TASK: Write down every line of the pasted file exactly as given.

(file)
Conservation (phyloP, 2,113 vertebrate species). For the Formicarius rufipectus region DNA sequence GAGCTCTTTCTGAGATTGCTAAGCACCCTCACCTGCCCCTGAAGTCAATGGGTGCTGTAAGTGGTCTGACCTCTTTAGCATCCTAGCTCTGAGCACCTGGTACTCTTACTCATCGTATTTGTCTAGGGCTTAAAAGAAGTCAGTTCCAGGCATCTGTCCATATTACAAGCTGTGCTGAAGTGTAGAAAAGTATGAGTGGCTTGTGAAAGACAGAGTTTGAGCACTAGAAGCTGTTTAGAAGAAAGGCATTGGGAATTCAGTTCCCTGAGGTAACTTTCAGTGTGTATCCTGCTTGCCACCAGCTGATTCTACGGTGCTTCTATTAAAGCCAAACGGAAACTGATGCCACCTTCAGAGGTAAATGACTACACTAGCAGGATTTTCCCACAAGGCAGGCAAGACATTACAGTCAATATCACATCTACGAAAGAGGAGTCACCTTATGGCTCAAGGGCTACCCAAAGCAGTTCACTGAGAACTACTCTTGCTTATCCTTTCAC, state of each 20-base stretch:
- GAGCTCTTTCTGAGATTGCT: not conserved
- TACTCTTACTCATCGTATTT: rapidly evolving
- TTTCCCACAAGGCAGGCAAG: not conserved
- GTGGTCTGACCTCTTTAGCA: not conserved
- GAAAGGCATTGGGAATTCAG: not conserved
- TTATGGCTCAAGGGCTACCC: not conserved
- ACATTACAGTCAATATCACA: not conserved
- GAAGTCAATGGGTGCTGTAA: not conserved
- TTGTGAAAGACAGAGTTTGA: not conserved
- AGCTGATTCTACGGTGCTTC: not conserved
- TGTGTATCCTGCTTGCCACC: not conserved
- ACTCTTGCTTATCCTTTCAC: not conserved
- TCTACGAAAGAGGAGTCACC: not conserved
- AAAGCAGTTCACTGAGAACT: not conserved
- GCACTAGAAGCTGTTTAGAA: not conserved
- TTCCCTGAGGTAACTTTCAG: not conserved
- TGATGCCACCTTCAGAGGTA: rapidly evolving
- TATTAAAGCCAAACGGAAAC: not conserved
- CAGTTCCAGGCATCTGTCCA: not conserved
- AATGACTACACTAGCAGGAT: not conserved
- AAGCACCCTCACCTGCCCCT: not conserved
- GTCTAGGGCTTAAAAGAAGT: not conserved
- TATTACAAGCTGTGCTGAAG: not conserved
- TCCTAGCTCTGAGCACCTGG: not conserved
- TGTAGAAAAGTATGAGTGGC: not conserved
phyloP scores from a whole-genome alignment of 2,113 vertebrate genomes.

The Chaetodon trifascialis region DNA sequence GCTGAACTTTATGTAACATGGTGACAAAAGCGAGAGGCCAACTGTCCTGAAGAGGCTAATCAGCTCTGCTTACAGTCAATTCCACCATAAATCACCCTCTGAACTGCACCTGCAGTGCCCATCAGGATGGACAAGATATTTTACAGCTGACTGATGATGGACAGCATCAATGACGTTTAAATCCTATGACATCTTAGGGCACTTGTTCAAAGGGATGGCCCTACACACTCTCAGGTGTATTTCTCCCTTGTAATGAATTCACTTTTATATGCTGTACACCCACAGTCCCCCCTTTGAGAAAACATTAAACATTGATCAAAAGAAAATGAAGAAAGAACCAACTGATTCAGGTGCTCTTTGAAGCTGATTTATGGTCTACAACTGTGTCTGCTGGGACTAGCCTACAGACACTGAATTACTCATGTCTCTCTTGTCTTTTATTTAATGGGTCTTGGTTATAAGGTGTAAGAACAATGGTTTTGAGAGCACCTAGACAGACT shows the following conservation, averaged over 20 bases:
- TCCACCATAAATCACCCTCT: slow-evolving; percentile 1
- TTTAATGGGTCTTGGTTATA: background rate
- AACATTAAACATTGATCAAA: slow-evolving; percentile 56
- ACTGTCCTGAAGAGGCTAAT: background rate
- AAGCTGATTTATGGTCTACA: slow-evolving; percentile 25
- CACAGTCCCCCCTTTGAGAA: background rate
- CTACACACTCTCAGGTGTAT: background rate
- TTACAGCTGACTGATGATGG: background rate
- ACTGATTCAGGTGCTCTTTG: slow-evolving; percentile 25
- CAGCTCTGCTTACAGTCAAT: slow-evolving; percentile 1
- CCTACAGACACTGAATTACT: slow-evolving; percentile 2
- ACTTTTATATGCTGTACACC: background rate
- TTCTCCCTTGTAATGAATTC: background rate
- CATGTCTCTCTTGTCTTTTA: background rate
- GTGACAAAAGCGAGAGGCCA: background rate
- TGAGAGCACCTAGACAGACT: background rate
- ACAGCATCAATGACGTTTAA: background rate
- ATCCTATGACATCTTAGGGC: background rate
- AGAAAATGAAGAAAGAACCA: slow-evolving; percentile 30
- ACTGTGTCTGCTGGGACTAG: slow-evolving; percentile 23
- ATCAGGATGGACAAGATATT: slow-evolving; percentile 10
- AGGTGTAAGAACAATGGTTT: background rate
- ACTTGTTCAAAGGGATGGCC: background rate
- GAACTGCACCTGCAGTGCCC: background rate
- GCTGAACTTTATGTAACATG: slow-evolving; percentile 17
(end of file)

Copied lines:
Conservation (phyloP, 2,113 vertebrate species). For the Formicarius rufipectus region DNA sequence GAGCTCTTTCTGAGATTGCTAAGCACCCTCACCTGCCCCTGAAGTCAATGGGTGCTGTAAGTGGTCTGACCTCTTTAGCATCCTAGCTCTGAGCACCTGGTACTCTTACTCATCGTATTTGTCTAGGGCTTAAAAGAAGTCAGTTCCAGGCATCTGTCCATATTACAAGCTGTGCTGAAGTGTAGAAAAGTATGAGTGGCTTGTGAAAGACAGAGTTTGAGCACTAGAAGCTGTTTAGAAGAAAGGCATTGGGAATTCAGTTCCCTGAGGTAACTTTCAGTGTGTATCCTGCTTGCCACCAGCTGATTCTACGGTGCTTCTATTAAAGCCAAACGGAAACTGATGCCACCTTCAGAGGTAAATGACTACACTAGCAGGATTTTCCCACAAGGCAGGCAAGACATTACAGTCAATATCACATCTACGAAAGAGGAGTCACCTTATGGCTCAAGGGCTACCCAAAGCAGTTCACTGAGAACTACTCTTGCTTATCCTTTCAC, state of each 20-base stretch:
- GAGCTCTTTCTGAGATTGCT: not conserved
- TACTCTTACTCATCGTATTT: rapidly evolving
- TTTCCCACAAGGCAGGCAAG: not conserved
- GTGGTCTGACCTCTTTAGCA: not conserved
- GAAAGGCATTGGGAATTCAG: not conserved
- TTATGGCTCAAGGGCTACCC: not conserved
- ACATTACAGTCAATATCACA: not conserved
- GAAGTCAATGGGTGCTGTAA: not conserved
- TTGTGAAAGACAGAGTTTGA: not conserved
- AGCTGATTCTACGGTGCTTC: not conserved
- TGTGTATCCTGCTTGCCACC: not conserved
- ACTCTTGCTTATCCTTTCAC: not conserved
- TCTACGAAAGAGGAGTCACC: not conserved
- AAAGCAGTTCACTGAGAACT: not conserved
- GCACTAGAAGCTGTTTAGAA: not conserved
- TTCCCTGAGGTAACTTTCAG: not conserved
- TGATGCCACCTTCAGAGGTA: rapidly evolving
- TATTAAAGCCAAACGGAAAC: not conserved
- CAGTTCCAGGCATCTGTCCA: not conserved
- AATGACTACACTAGCAGGAT: not conserved
- AAGCACCCTCACCTGCCCCT: not conserved
- GTCTAGGGCTTAAAAGAAGT: not conserved
- TATTACAAGCTGTGCTGAAG: not conserved
- TCCTAGCTCTGAGCACCTGG: not conserved
- TGTAGAAAAGTATGAGTGGC: not conserved
phyloP scores from a whole-genome alignment of 2,113 vertebrate genomes.

The Chaetodon trifascialis region DNA sequence GCTGAACTTTATGTAACATGGTGACAAAAGCGAGAGGCCAACTGTCCTGAAGAGGCTAATCAGCTCTGCTTACAGTCAATTCCACCATAAATCACCCTCTGAACTGCACCTGCAGTGCCCATCAGGATGGACAAGATATTTTACAGCTGACTGATGATGGACAGCATCAATGACGTTTAAATCCTATGACATCTTAGGGCACTTGTTCAAAGGGATGGCCCTACACACTCTCAGGTGTATTTCTCCCTTGTAATGAATTCACTTTTATATGCTGTACACCCACAGTCCCCCCTTTGAGAAAACATTAAACATTGATCAAAAGAAAATGAAGAAAGAACCAACTGATTCAGGTGCTCTTTGAAGCTGATTTATGGTCTACAACTGTGTCTGCTGGGACTAGCCTACAGACACTGAATTACTCATGTCTCTCTTGTCTTTTATTTAATGGGTCTTGGTTATAAGGTGTAAGAACAATGGTTTTGAGAGCACCTAGACAGACT shows the following conservation, averaged over 20 bases:
- TCCACCATAAATCACCCTCT: slow-evolving; percentile 1
- TTTAATGGGTCTTGGTTATA: background rate
- AACATTAAACATTGATCAAA: slow-evolving; percentile 56
- ACTGTCCTGAAGAGGCTAAT: background rate
- AAGCTGATTTATGGTCTACA: slow-evolving; percentile 25
- CACAGTCCCCCCTTTGAGAA: background rate
- CTACACACTCTCAGGTGTAT: background rate
- TTACAGCTGACTGATGATGG: background rate
- ACTGATTCAGGTGCTCTTTG: slow-evolving; percentile 25
- CAGCTCTGCTTACAGTCAAT: slow-evolving; percentile 1
- CCTACAGACACTGAATTACT: slow-evolving; percentile 2
- ACTTTTATATGCTGTACACC: background rate
- TTCTCCCTTGTAATGAATTC: background rate
- CATGTCTCTCTTGTCTTTTA: background rate
- GTGACAAAAGCGAGAGGCCA: background rate
- TGAGAGCACCTAGACAGACT: background rate
- ACAGCATCAATGACGTTTAA: background rate
- ATCCTATGACATCTTAGGGC: background rate
- AGAAAATGAAGAAAGAACCA: slow-evolving; percentile 30
- ACTGTGTCTGCTGGGACTAG: slow-evolving; percentile 23
- ATCAGGATGGACAAGATATT: slow-evolving; percentile 10
- AGGTGTAAGAACAATGGTTT: background rate
- ACTTGTTCAAAGGGATGGCC: background rate
- GAACTGCACCTGCAGTGCCC: background rate
- GCTGAACTTTATGTAACATG: slow-evolving; percentile 17